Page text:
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Jo C.
Jo C., Barrister
Category: Law
Satisfied Customers: 71053
Experience:  Over 5 years in practice
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I'm on 9 points and have just received a NIP in a

Customer Question

I'm on 9 points and have just received a NIP for 96mph in a 70mph dual carriageway. I am convinced that the laser reading is inaccurate. I requested photo evidence and two photos were produced - the first showing 96 mph at 1,600 ft distance, the 2nd showing 76mph at 300ft distance. I believe the 76 is correct, but if I plead not guilty to the 96mph, but even the second photo (at 76) shows me speeding, is this not worth the trouble defending, and best go for guilty plea with mitigation?
Submitted: 2 years ago.
Category: Law
Expert:  Jo C. replied 2 years ago.
Thank you for your question. My name is ***** ***** I will try to help with this.
Are you asking if you are likely to succeed at trial?
Customer: replied 2 years ago.
Hi Jo
I believe the first reading (96mph) is inaccurate and that I can summon up enough evidence to establish sufficient doubt concerning this to a magistrate. However, wouldn't the prosecution simply argue that I was speeding anyway (doing 76mph), so a fine and 3 points would still be applied.....if so, would all the work disproving the 96mph be worthwhile? Or - if I could disprove the 96mph, would that be sufficient to overturn the prosecution altogether? Clearly, on 9 points, I am very concerning about getting a driving ban, as I need the car for my work. Are magistrates prepared to question the accuracy of laser devices or do you think I would be fighting a losing battle on this? Thanks, Mark
Expert:  Jo C. replied 2 years ago.
It is fair to say that Magistrates are not particularly defence minded.
Nobody can make you plead guilty. You can always put them to proof on the accuracy of the device. Devices do fail sometimes. They are items of techhnology like any other. However, there is a presumption that they are in good working order unless you can show the contrary.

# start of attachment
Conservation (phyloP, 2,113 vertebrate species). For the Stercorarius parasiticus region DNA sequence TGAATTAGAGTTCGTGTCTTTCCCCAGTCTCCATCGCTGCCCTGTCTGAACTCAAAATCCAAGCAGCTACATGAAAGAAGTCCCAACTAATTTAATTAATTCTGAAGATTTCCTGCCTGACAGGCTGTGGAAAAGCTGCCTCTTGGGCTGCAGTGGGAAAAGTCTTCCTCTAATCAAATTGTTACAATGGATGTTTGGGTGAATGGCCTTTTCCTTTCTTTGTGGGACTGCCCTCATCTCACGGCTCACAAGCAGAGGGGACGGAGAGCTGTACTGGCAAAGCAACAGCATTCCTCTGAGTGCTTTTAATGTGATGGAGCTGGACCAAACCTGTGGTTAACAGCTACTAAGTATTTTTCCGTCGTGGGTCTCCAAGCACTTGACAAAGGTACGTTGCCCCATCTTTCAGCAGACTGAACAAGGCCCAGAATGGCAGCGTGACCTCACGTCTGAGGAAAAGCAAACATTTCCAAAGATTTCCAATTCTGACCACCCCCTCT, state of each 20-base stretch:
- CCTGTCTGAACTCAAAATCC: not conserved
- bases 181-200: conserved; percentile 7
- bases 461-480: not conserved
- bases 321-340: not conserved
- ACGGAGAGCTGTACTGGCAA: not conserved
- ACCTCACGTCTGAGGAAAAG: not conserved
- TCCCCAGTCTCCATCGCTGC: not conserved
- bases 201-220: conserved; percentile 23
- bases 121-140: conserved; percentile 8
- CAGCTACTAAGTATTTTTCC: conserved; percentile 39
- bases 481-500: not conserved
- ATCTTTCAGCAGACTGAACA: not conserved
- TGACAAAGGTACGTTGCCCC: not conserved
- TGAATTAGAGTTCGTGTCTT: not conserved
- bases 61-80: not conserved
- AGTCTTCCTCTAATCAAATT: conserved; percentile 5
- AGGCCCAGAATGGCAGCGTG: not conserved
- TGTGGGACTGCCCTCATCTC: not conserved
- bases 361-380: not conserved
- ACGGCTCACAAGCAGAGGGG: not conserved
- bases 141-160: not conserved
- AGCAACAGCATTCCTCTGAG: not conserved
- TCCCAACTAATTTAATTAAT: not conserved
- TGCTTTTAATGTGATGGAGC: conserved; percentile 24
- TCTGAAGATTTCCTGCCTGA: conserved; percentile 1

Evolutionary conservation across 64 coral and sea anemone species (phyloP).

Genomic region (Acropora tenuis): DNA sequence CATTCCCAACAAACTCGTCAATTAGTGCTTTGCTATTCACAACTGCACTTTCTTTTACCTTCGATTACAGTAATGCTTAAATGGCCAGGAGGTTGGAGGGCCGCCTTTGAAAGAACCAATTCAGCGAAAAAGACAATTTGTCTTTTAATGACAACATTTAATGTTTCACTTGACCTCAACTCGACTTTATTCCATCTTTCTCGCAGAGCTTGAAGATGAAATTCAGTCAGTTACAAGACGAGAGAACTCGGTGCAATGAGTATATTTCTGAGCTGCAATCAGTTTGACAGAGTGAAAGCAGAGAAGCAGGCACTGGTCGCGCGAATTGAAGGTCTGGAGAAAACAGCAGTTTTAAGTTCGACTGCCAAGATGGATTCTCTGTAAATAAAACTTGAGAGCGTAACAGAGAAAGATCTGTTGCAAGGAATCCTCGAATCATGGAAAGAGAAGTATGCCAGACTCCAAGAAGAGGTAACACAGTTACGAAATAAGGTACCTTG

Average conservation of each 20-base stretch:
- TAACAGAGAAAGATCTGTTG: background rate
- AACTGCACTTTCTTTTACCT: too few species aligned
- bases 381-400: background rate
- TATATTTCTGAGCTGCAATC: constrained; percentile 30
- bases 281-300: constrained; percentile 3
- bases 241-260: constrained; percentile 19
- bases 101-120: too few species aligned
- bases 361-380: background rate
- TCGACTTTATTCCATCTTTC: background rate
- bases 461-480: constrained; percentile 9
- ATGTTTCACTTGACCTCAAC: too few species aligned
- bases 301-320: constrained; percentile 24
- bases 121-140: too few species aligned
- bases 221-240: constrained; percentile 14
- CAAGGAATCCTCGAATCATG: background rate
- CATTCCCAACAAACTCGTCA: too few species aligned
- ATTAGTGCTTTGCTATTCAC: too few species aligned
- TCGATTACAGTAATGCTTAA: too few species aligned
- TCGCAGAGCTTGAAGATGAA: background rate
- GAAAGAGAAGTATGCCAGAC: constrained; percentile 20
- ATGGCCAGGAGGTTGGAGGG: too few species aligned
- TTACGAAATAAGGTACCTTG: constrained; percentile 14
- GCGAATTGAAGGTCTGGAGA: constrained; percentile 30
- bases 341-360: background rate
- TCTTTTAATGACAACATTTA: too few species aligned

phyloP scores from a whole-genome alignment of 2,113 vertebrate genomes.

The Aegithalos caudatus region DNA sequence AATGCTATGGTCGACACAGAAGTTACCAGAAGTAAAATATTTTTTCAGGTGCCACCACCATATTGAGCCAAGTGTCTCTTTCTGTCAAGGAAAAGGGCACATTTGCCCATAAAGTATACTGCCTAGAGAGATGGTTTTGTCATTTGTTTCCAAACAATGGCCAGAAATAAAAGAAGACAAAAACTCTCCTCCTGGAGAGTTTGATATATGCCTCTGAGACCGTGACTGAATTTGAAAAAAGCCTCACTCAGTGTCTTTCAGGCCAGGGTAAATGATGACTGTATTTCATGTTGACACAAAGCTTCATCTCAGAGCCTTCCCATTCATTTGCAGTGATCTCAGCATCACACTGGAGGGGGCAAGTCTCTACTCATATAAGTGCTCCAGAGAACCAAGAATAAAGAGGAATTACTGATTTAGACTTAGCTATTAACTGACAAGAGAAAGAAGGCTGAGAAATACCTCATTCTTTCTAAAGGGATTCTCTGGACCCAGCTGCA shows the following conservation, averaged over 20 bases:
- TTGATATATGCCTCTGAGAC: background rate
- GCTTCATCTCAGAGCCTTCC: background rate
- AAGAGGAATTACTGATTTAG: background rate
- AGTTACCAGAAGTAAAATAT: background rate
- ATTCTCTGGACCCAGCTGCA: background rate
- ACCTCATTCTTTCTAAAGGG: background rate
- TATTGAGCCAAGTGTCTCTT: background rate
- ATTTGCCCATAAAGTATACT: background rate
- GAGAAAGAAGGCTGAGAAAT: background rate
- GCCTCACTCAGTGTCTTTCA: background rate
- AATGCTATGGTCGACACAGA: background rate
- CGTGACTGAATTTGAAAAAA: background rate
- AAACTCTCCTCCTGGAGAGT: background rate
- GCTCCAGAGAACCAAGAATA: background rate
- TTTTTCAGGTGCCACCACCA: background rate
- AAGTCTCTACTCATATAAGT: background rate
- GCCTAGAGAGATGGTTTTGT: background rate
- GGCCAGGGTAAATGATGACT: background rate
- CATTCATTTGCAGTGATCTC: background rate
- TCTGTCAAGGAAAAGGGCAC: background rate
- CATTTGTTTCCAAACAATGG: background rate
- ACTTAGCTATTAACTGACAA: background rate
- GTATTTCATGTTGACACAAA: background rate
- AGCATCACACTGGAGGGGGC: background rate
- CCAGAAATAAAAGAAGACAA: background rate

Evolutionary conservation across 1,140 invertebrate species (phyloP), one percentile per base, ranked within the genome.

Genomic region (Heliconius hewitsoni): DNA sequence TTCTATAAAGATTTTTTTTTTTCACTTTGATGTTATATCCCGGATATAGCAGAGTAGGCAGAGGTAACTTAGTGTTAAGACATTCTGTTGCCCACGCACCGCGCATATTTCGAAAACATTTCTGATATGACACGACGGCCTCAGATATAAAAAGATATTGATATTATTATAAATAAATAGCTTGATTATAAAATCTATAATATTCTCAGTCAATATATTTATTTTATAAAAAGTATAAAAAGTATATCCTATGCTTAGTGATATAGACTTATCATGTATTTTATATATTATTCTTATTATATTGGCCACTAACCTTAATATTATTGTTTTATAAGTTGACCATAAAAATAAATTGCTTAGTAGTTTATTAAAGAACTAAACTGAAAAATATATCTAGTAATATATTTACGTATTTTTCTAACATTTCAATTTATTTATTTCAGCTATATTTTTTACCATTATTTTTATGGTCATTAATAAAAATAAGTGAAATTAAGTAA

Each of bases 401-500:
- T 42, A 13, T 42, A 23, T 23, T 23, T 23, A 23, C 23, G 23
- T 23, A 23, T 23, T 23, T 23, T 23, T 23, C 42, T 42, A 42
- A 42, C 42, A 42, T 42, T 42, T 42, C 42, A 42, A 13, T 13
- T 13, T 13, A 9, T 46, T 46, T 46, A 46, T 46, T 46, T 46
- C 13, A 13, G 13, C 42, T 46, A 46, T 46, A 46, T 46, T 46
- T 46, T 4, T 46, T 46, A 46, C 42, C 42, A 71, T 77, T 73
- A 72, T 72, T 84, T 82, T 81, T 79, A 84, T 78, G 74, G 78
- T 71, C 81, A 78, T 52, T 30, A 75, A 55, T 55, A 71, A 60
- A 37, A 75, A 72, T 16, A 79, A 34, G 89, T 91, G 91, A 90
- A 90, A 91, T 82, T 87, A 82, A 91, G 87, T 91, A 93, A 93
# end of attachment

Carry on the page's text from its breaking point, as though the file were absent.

If you accept that you were doing 76 mph then that does make out speeding although they would have to specify one speed or the other. I think they are probably just saying that you were slowing down to avoid detection at the time of the second photograph.
If you need to avoid the ban and you are prepared to risk costs then you can always put them to proof though.
Can I clarify anything for you?
Customer: replied 2 years ago.
Thanks Jo
I can show that my average speed between the 2 photos was about 76mph so I wasn't slowing down....I didn't actually see the van! On the speed, I was thinking there is a 10% leeway on the speed allowed over the limit (70mph) to account for speedometer and gun accuracies, so that the CPS wouldn't prosecute at 76mph anyway. Is that correct? Mark
Expert:  Jo C. replied 2 years ago.
They would very definitely prosecute 76 mph in a 70mph zone. All that is a complete myth.
I'm really sorry but this evidence does not show that your average speed was 76mph. The first photograph was at 96 mph and the second was at 76. That doesn't calculate an average of 76.
Customer: replied 2 years ago.
OK - but if the 96 is wrong (as I'm claiming), then a 76mph average would be correct. I think I'm going to have to run with this and plead not guilty and see where it gets me.
Expert:  Jo C. replied 2 years ago.
Yes, the only real risk is costs.